Filling the evidentiary gap in climate litigation, published this week in Nature Climate Change, is the first global study on the use and interpretation of climate-science evidence in lawsuits.
Existing obstacles to the success of climate-related lawsuits can be overcome with the use of recently-developed lines of scientific evidence, according to a new study from Oxford Sustainable Law Programme and INET Oxford researchers Rupert Stuart-Smith and Thom Wetzer, alongside colleagues from the Environmental Change Institute, University of Oxford.
The study assesses 73 lawsuits across 14 jurisdictions and finds that the evidence submitted by the litigants lags significantly behind the state-of-the-art in climate science, impeding claims that greenhouse-gas emissions have caused the impacts suffered by plaintiffs.
The majority of cases did not quantify the extent to which climate change was responsible for the climate-related events causing the impacts affecting plaintiffs, an important line of evidence since not all events occur due to climate change. Fewer still provided quantitative evidence linking defendants’ emissions with the plaintiffs’ injuries.
- 73% of cases did not refer to peer-reviewed evidence.
- 26 claimed that weather events occurred due to climate change without providing any evidence.
The findings make clear the vital importance of cutting-edge, peer-reviewed attribution science, which can provide exactly this kind of evidence and thus help prove causation. This would allow lawyers ascertain the prospects of successful litigation before cases reach court.
Plaintiffs have brought over 1,500 climate-related lawsuits worldwide, with the rate of claims being made increasing. High-profile cases such as Native Village of Kivalina v. ExxonMobil Corp, which was dismissed at the U.S. Court of Appeals, have shown how strong evidence of causation is critical to successful litigation.
Attribution science has recently been used to prove the impact of man-made climate change on extreme weather events like Hurricane Harvey.
As well as providing better evidence, attribution science can also inform the decision to pursue climate litigation cases, with uncertainties around some types of events (like droughts) being much higher than others (e.g. largescale extreme rainfall).
The authors call for greater awareness and use of cutting-edge attribution science when bringing climate litigation cases for court.
“Effective use of climate-science evidence in the courts could overcome existing obstacles to causality, set legal precedent for demonstrating causality with climate-science evidence, and make successful litigation on climate-change impacts feasible,” they state.
Rupert Stuart-Smith, lead author of the study says, ‘In recent weeks, successful lawsuits in the Netherlands, Germany, and elsewhere have seen courts demand countries and companies dramatically strengthen their climate targets. The power of climate litigation is increasingly clear.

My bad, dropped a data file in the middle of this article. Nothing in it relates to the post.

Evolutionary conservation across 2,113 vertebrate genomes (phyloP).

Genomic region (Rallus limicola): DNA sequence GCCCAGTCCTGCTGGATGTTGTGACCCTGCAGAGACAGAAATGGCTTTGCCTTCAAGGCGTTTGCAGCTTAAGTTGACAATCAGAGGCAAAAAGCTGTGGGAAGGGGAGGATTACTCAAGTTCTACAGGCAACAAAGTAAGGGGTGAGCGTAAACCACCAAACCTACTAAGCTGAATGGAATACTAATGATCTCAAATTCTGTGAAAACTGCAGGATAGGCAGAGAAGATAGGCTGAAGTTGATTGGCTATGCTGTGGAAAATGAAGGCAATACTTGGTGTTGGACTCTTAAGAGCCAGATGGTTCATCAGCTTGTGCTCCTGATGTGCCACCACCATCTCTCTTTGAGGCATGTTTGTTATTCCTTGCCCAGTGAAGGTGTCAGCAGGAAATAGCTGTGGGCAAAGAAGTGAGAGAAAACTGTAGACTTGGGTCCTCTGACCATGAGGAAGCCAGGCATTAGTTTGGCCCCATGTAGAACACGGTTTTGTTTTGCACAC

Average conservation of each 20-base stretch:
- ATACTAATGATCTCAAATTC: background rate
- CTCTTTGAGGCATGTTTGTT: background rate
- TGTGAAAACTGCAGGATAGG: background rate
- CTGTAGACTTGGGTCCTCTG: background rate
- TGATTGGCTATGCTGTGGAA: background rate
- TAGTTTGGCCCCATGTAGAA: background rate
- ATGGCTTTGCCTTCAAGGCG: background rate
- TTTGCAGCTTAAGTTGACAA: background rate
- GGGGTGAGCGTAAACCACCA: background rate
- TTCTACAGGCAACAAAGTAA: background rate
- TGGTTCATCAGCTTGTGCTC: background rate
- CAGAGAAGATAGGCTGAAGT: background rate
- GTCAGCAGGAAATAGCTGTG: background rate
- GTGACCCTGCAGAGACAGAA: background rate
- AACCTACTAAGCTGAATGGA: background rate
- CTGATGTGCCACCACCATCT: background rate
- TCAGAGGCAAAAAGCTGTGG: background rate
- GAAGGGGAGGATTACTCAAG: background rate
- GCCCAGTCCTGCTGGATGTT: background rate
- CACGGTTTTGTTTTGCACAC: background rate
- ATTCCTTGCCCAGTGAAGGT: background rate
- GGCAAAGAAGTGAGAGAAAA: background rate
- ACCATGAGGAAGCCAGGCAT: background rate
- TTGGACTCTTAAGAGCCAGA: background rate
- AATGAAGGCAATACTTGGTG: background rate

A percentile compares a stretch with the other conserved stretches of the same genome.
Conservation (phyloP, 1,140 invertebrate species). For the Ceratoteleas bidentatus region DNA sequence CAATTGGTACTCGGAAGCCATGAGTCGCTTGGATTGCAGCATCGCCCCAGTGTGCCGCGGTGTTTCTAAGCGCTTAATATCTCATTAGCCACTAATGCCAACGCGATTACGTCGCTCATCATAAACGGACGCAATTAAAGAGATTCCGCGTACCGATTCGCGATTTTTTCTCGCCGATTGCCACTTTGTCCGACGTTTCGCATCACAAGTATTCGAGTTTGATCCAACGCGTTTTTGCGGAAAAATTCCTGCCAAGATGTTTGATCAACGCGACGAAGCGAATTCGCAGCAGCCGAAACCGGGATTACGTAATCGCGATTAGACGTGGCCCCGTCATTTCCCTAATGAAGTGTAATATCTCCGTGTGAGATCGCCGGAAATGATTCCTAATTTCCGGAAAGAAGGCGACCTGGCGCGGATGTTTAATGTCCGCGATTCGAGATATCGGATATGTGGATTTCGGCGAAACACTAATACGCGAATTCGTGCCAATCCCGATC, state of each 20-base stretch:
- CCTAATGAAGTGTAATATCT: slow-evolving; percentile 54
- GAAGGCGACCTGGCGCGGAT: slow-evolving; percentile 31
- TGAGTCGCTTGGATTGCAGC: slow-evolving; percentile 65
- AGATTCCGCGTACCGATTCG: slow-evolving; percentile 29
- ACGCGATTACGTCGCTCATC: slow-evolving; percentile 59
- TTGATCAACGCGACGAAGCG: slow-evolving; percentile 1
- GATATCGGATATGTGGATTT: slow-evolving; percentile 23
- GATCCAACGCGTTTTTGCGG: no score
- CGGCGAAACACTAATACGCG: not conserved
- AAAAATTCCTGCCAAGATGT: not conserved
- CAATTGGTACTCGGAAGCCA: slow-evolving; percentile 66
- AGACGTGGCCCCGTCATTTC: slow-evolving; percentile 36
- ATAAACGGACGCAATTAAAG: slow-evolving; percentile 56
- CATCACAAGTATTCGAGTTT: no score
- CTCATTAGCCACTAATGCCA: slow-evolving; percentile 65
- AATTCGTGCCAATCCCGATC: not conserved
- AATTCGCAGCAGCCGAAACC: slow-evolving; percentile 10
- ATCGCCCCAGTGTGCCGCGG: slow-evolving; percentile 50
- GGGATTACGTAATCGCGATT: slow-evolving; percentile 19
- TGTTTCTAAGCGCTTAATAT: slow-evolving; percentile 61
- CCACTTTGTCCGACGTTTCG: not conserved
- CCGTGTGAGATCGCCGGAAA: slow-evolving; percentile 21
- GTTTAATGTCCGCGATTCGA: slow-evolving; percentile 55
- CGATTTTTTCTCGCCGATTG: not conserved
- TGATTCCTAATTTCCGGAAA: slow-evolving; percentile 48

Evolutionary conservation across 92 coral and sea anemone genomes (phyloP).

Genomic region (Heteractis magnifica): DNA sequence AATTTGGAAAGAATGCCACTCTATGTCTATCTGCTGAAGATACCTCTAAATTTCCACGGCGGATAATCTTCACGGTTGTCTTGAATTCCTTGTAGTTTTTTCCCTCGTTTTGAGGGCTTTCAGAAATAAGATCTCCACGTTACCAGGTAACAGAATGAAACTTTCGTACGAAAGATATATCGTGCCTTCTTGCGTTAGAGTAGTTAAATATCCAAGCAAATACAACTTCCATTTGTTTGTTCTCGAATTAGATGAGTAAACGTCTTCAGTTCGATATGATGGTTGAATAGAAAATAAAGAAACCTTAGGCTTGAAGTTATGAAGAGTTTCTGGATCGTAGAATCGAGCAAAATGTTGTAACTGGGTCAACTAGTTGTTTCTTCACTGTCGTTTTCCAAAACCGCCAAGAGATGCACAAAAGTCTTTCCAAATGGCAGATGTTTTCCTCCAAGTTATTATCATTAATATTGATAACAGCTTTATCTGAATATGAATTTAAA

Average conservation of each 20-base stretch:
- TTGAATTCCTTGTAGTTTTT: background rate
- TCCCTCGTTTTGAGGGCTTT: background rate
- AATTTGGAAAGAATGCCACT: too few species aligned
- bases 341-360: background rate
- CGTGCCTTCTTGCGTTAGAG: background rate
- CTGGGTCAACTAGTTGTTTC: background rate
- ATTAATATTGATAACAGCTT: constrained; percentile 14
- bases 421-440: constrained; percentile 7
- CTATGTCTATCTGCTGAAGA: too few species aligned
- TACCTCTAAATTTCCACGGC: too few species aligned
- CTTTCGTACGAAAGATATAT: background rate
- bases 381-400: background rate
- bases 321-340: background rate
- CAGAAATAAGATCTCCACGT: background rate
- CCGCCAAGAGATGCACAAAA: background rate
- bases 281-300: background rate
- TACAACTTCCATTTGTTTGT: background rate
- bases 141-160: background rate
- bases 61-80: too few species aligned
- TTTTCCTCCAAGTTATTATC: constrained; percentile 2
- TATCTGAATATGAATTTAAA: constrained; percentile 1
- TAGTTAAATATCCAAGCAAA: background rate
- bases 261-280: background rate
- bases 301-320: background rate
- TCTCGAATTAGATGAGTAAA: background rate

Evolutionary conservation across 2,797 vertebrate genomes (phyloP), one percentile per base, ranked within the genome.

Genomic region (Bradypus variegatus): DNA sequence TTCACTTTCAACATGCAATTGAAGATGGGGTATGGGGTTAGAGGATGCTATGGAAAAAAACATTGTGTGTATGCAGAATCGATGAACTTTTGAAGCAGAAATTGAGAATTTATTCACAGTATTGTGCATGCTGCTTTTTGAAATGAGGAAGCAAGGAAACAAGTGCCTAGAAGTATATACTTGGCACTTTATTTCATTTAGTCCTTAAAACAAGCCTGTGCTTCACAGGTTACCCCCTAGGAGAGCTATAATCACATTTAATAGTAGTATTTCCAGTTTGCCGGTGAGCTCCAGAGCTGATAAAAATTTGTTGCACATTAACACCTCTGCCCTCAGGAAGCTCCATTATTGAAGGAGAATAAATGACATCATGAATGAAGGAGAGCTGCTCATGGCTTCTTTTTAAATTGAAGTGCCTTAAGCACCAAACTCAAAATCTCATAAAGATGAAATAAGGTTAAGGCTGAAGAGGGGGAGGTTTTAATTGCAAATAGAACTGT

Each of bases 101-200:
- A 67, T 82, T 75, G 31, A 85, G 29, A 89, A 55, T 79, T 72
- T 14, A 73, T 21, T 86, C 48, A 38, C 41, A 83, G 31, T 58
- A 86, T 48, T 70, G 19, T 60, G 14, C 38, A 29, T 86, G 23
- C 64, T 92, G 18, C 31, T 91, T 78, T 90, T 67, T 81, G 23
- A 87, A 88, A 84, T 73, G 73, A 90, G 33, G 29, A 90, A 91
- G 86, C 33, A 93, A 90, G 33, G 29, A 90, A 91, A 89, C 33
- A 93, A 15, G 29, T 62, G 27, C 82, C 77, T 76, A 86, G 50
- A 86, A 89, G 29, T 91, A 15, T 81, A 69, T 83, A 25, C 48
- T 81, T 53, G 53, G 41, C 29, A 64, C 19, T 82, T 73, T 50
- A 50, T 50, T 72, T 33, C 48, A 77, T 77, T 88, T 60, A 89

‘However, many climate-related lawsuits have been unsuccessful. If litigation seeking compensation for losses suffered due to climate change is to have the best chance of success, lawyers must make more effective use of scientific evidence. Climate science can answer questions raised by the courts in past cases and overcome hurdles to the success of these lawsuits.’
"If litigation seeking compensation for losses suffered due to climate change is to have the best chance of success, lawyers must make more effective use of scientific evidence.” Rupert Stuart-Smith, study lead author and INET Oxford Doctoral Student
Dr Friederike Otto, Associate
Director of Oxford’s Environmental Change Institute, says, “in order to change
the fate of the vast majority of climate litigation, courts and plaintiffs
alike have to realise that science has moved on from ascertaining that climate
change is potentially dangerous to providing causal evidence linking emissions
to concrete damages.’
“Holding high-emission companies accountable for their contribution to climate change is key to driving systemic change and to protecting those most vulnerable to climate change impacts.” Thom Wetzer, study co-author and INET Oxford Senior Research Fellow
Professor Thom Wetzer, Founding Director of the Oxford Sustainable Law Programme and INET Oxford Senior Research Fellow, says, ‘Holding high-emission companies accountable for their contribution to climate change is key to driving systemic change and to protecting those most vulnerable to climate change impacts. Climate litigation aimed at generating that accountability is on the rise, but the results have been mixed.
Our research provides reason for optimism: with rigorous use of scientific evidence, litigators have room to be more effective than they currently are. It is now up to litigators to translate state-of-the-art science into high-impact legal arguments.’